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Every summer for a couple of weeks me and my brother and cousins would get to ride horses at camp. We’d catch them in the morning and groom them, saddle them up and bridle them, learn how to post or jump or canter poles; then brush them down and turn them out into pasture each day at twilight. The horses disappearing over the hill into that dusty purple end-of-day light was truly magical. So sometimes when it’s the hazy gray after sunset, or I’m reminded of their soft velvety noses, or when Georgia leans on me like they used to, I have a nostalgia that is nearly tangible.

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The recesses of our memory carry the weightiest things.

Maybe it’s not horses and summer camps, long summer days and family that you crave. Maybe it’s hearing the click of the stadium lights coming on, the buzz of them warming up on a Friday night.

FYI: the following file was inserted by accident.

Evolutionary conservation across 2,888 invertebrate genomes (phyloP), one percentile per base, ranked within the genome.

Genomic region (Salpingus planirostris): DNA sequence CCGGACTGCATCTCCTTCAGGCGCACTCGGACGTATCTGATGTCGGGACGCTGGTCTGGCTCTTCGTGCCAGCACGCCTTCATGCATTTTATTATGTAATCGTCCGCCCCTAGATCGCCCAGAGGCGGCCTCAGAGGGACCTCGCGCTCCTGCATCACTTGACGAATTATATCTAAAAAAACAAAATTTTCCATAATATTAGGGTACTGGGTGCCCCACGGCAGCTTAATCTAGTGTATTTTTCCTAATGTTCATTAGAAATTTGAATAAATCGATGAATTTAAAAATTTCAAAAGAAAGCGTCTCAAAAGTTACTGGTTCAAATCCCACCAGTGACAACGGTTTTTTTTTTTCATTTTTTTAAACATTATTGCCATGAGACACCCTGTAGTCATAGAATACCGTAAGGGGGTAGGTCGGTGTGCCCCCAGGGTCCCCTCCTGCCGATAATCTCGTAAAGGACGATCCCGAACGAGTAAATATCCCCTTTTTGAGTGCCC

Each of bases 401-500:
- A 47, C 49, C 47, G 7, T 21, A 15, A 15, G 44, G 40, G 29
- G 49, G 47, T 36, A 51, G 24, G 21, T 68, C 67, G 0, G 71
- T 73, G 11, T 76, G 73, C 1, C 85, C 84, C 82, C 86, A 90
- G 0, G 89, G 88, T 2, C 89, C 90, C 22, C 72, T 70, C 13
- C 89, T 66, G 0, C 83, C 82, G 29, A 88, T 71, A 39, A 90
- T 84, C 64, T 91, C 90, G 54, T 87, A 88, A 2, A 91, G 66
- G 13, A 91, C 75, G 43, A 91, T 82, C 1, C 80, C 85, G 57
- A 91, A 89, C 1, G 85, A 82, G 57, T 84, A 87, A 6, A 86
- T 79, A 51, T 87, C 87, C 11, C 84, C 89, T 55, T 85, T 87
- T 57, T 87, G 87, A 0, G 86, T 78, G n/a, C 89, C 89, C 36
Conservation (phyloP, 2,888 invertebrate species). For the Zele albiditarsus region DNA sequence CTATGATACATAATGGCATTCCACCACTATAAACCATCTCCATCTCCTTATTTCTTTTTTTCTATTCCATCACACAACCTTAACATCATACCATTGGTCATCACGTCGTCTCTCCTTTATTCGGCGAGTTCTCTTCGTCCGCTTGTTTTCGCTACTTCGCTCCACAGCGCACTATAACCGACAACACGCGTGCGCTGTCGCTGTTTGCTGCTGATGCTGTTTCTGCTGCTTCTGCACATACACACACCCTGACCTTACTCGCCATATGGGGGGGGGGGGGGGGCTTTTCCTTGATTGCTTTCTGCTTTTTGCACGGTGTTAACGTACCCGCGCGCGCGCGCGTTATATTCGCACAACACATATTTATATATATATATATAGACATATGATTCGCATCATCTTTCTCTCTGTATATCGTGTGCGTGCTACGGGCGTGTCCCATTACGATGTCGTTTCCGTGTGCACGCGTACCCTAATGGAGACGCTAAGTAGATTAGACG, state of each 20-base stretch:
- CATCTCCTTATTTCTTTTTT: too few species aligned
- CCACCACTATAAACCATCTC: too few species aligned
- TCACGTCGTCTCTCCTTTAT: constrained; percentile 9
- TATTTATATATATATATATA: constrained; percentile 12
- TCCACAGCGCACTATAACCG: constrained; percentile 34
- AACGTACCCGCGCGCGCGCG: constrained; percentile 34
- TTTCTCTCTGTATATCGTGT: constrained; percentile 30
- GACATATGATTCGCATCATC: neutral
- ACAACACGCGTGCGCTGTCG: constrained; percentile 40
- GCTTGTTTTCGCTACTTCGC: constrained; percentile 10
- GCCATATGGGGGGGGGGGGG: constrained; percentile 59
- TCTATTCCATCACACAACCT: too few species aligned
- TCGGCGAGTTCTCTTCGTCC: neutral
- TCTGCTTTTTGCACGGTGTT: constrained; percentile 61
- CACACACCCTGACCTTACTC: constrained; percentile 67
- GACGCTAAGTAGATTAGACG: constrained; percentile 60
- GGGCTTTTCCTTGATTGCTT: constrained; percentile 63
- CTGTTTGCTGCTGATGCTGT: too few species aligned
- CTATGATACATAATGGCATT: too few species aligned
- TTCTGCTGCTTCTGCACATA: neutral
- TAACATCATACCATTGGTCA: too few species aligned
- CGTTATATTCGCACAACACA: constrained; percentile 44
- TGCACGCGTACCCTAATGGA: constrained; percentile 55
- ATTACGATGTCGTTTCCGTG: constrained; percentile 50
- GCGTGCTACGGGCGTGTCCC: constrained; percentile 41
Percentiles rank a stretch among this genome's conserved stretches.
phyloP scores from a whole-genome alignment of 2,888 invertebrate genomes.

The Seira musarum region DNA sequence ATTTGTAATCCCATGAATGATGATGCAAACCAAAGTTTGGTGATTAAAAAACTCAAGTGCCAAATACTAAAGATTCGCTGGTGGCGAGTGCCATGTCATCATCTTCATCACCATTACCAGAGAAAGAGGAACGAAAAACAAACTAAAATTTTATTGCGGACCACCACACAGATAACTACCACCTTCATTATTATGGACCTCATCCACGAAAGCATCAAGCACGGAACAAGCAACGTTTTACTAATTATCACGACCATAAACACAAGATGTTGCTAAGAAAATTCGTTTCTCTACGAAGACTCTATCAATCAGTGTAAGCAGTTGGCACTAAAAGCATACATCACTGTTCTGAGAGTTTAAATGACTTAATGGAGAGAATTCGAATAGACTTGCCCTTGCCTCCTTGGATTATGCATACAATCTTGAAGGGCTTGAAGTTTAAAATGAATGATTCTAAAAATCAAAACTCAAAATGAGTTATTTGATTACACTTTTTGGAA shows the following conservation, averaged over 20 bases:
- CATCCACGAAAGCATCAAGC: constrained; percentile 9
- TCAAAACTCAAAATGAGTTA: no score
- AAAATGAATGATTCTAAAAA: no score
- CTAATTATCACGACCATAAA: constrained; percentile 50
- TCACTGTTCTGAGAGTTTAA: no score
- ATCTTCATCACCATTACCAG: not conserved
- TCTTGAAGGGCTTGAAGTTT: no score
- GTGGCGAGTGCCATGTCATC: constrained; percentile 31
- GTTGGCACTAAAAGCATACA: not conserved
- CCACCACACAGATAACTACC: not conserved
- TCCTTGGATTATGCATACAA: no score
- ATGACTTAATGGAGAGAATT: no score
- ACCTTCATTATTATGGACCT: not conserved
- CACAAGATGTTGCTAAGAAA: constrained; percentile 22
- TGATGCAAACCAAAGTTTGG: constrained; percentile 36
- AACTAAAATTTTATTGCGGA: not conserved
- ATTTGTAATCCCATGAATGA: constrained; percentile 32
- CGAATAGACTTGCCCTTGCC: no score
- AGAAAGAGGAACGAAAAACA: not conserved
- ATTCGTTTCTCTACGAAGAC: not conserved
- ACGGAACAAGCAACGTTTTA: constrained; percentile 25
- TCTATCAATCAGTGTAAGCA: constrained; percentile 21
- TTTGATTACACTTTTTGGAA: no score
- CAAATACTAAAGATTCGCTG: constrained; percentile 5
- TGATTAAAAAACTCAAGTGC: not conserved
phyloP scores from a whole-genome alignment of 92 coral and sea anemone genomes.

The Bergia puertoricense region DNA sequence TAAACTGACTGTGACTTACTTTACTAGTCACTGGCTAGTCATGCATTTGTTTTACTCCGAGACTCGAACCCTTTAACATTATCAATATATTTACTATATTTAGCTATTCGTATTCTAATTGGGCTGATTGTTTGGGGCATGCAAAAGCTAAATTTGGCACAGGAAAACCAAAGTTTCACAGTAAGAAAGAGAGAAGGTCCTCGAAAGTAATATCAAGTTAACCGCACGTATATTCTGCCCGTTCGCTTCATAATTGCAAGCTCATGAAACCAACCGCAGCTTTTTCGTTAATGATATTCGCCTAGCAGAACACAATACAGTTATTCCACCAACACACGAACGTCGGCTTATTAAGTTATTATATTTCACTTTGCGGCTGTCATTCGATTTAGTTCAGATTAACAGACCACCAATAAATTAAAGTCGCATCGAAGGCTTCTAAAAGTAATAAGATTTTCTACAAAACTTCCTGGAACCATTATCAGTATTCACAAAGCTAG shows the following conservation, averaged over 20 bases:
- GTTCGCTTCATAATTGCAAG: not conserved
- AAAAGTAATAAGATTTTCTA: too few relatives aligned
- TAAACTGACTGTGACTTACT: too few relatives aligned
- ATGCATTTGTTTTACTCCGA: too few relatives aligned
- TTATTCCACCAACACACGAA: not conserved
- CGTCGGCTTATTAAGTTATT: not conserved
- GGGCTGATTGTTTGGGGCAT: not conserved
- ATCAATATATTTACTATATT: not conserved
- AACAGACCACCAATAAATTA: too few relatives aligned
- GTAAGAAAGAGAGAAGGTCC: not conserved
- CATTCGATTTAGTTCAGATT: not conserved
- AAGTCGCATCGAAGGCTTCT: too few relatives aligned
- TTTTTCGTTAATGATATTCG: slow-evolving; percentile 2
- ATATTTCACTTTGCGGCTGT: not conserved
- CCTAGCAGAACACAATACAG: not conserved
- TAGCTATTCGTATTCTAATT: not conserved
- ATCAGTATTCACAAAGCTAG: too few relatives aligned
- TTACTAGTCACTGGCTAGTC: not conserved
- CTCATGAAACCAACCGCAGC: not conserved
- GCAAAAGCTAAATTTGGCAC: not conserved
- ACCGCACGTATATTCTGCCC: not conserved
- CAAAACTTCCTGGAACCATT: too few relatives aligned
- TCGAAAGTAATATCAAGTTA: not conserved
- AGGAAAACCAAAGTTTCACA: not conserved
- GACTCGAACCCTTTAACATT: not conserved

Corn Mase - Fall 2014

Maybe it’s the smell of ballet shoes and marley floors, the hurried zip of capezio bags as the dancers change shoes between class.

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Maybe it’s slipping on an old high school sweatshirt, leaving at daybreak, and watching the sunrise while fishing.

Wooden Bridge, Roswell 2010

 

Maybe it’s chasing a dream down a long dirt road, and you know just around another bend or two you can feel that you’re almost home.

Whatever it is that takes you back to a moment in time – one you wish you could get back to – those moments of remembering how you felt, and longing to feel that again, that is how we are homesick for heaven. Look back to that verse in Isaiah.